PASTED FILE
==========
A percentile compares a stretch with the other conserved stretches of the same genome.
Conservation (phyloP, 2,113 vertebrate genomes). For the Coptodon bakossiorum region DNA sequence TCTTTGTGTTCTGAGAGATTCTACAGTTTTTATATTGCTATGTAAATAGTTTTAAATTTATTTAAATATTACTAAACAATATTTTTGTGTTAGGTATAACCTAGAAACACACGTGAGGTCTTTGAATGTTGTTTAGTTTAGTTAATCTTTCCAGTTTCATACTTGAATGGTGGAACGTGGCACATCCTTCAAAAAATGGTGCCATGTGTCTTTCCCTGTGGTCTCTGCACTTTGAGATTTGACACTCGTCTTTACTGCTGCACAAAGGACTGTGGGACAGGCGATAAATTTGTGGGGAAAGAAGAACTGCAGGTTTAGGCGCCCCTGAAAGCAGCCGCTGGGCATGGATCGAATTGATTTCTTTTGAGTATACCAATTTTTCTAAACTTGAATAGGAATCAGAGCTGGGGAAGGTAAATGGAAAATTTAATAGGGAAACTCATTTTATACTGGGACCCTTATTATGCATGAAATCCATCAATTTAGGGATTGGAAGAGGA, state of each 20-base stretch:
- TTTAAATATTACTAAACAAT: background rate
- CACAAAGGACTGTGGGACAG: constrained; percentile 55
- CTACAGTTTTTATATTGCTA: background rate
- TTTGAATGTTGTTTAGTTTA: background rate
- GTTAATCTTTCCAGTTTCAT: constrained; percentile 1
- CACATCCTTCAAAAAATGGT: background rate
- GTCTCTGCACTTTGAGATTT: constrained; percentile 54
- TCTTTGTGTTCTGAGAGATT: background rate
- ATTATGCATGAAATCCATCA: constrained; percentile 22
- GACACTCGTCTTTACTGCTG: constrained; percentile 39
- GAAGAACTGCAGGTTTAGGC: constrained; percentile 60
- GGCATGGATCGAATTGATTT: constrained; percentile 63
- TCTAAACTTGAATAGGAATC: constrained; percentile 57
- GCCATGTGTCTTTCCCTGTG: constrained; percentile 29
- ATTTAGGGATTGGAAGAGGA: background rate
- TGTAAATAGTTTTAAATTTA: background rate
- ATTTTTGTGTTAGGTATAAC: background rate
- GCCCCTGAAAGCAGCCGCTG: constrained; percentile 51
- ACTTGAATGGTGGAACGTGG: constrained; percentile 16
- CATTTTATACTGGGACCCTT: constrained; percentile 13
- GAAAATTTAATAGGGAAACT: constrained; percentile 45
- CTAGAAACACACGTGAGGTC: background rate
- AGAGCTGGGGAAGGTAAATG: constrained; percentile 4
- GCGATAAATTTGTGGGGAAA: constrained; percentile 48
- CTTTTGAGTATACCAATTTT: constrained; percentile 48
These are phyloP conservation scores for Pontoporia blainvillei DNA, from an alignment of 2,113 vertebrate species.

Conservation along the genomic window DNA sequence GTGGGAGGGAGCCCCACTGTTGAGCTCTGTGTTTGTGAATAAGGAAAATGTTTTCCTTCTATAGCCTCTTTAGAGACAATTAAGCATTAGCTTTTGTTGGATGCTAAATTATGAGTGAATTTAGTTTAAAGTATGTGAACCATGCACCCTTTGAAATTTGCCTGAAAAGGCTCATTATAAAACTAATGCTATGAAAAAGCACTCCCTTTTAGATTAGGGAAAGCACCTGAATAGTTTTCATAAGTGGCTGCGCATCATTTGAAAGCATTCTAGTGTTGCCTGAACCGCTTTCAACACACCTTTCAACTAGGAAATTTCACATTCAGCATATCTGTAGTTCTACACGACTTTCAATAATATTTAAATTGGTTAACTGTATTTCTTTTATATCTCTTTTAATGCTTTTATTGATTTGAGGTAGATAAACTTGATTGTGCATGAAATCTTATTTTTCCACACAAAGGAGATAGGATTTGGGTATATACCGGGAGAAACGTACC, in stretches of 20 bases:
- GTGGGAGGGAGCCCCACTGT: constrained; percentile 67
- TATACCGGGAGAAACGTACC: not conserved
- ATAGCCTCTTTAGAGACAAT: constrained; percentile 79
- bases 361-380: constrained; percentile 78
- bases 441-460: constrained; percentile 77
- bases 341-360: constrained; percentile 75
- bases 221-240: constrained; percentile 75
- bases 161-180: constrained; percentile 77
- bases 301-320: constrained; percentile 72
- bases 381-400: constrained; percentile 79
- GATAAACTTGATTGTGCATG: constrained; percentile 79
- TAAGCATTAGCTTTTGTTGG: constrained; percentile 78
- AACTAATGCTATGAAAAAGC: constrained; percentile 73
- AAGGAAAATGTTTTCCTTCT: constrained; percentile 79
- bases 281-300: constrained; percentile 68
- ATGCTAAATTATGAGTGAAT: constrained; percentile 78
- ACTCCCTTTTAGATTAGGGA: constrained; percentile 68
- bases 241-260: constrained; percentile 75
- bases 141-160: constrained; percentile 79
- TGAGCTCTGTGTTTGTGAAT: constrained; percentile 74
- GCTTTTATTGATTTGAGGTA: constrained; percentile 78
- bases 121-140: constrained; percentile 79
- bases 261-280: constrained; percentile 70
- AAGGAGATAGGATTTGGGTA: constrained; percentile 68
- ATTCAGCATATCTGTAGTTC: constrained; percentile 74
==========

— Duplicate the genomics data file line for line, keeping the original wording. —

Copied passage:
A percentile compares a stretch with the other conserved stretches of the same genome.
Conservation (phyloP, 2,113 vertebrate genomes). For the Coptodon bakossiorum region DNA sequence TCTTTGTGTTCTGAGAGATTCTACAGTTTTTATATTGCTATGTAAATAGTTTTAAATTTATTTAAATATTACTAAACAATATTTTTGTGTTAGGTATAACCTAGAAACACACGTGAGGTCTTTGAATGTTGTTTAGTTTAGTTAATCTTTCCAGTTTCATACTTGAATGGTGGAACGTGGCACATCCTTCAAAAAATGGTGCCATGTGTCTTTCCCTGTGGTCTCTGCACTTTGAGATTTGACACTCGTCTTTACTGCTGCACAAAGGACTGTGGGACAGGCGATAAATTTGTGGGGAAAGAAGAACTGCAGGTTTAGGCGCCCCTGAAAGCAGCCGCTGGGCATGGATCGAATTGATTTCTTTTGAGTATACCAATTTTTCTAAACTTGAATAGGAATCAGAGCTGGGGAAGGTAAATGGAAAATTTAATAGGGAAACTCATTTTATACTGGGACCCTTATTATGCATGAAATCCATCAATTTAGGGATTGGAAGAGGA, state of each 20-base stretch:
- TTTAAATATTACTAAACAAT: background rate
- CACAAAGGACTGTGGGACAG: constrained; percentile 55
- CTACAGTTTTTATATTGCTA: background rate
- TTTGAATGTTGTTTAGTTTA: background rate
- GTTAATCTTTCCAGTTTCAT: constrained; percentile 1
- CACATCCTTCAAAAAATGGT: background rate
- GTCTCTGCACTTTGAGATTT: constrained; percentile 54
- TCTTTGTGTTCTGAGAGATT: background rate
- ATTATGCATGAAATCCATCA: constrained; percentile 22
- GACACTCGTCTTTACTGCTG: constrained; percentile 39
- GAAGAACTGCAGGTTTAGGC: constrained; percentile 60
- GGCATGGATCGAATTGATTT: constrained; percentile 63
- TCTAAACTTGAATAGGAATC: constrained; percentile 57
- GCCATGTGTCTTTCCCTGTG: constrained; percentile 29
- ATTTAGGGATTGGAAGAGGA: background rate
- TGTAAATAGTTTTAAATTTA: background rate
- ATTTTTGTGTTAGGTATAAC: background rate
- GCCCCTGAAAGCAGCCGCTG: constrained; percentile 51
- ACTTGAATGGTGGAACGTGG: constrained; percentile 16
- CATTTTATACTGGGACCCTT: constrained; percentile 13
- GAAAATTTAATAGGGAAACT: constrained; percentile 45
- CTAGAAACACACGTGAGGTC: background rate
- AGAGCTGGGGAAGGTAAATG: constrained; percentile 4
- GCGATAAATTTGTGGGGAAA: constrained; percentile 48
- CTTTTGAGTATACCAATTTT: constrained; percentile 48
These are phyloP conservation scores for Pontoporia blainvillei DNA, from an alignment of 2,113 vertebrate species.

Conservation along the genomic window DNA sequence GTGGGAGGGAGCCCCACTGTTGAGCTCTGTGTTTGTGAATAAGGAAAATGTTTTCCTTCTATAGCCTCTTTAGAGACAATTAAGCATTAGCTTTTGTTGGATGCTAAATTATGAGTGAATTTAGTTTAAAGTATGTGAACCATGCACCCTTTGAAATTTGCCTGAAAAGGCTCATTATAAAACTAATGCTATGAAAAAGCACTCCCTTTTAGATTAGGGAAAGCACCTGAATAGTTTTCATAAGTGGCTGCGCATCATTTGAAAGCATTCTAGTGTTGCCTGAACCGCTTTCAACACACCTTTCAACTAGGAAATTTCACATTCAGCATATCTGTAGTTCTACACGACTTTCAATAATATTTAAATTGGTTAACTGTATTTCTTTTATATCTCTTTTAATGCTTTTATTGATTTGAGGTAGATAAACTTGATTGTGCATGAAATCTTATTTTTCCACACAAAGGAGATAGGATTTGGGTATATACCGGGAGAAACGTACC, in stretches of 20 bases:
- GTGGGAGGGAGCCCCACTGT: constrained; percentile 67
- TATACCGGGAGAAACGTACC: not conserved
- ATAGCCTCTTTAGAGACAAT: constrained; percentile 79
- bases 361-380: constrained; percentile 78
- bases 441-460: constrained; percentile 77
- bases 341-360: constrained; percentile 75
- bases 221-240: constrained; percentile 75
- bases 161-180: constrained; percentile 77
- bases 301-320: constrained; percentile 72
- bases 381-400: constrained; percentile 79
- GATAAACTTGATTGTGCATG: constrained; percentile 79
- TAAGCATTAGCTTTTGTTGG: constrained; percentile 78
- AACTAATGCTATGAAAAAGC: constrained; percentile 73
- AAGGAAAATGTTTTCCTTCT: constrained; percentile 79
- bases 281-300: constrained; percentile 68
- ATGCTAAATTATGAGTGAAT: constrained; percentile 78
- ACTCCCTTTTAGATTAGGGA: constrained; percentile 68
- bases 241-260: constrained; percentile 75
- bases 141-160: constrained; percentile 79
- TGAGCTCTGTGTTTGTGAAT: constrained; percentile 74
- GCTTTTATTGATTTGAGGTA: constrained; percentile 78
- bases 121-140: constrained; percentile 79
- bases 261-280: constrained; percentile 70
- AAGGAGATAGGATTTGGGTA: constrained; percentile 68
- ATTCAGCATATCTGTAGTTC: constrained; percentile 74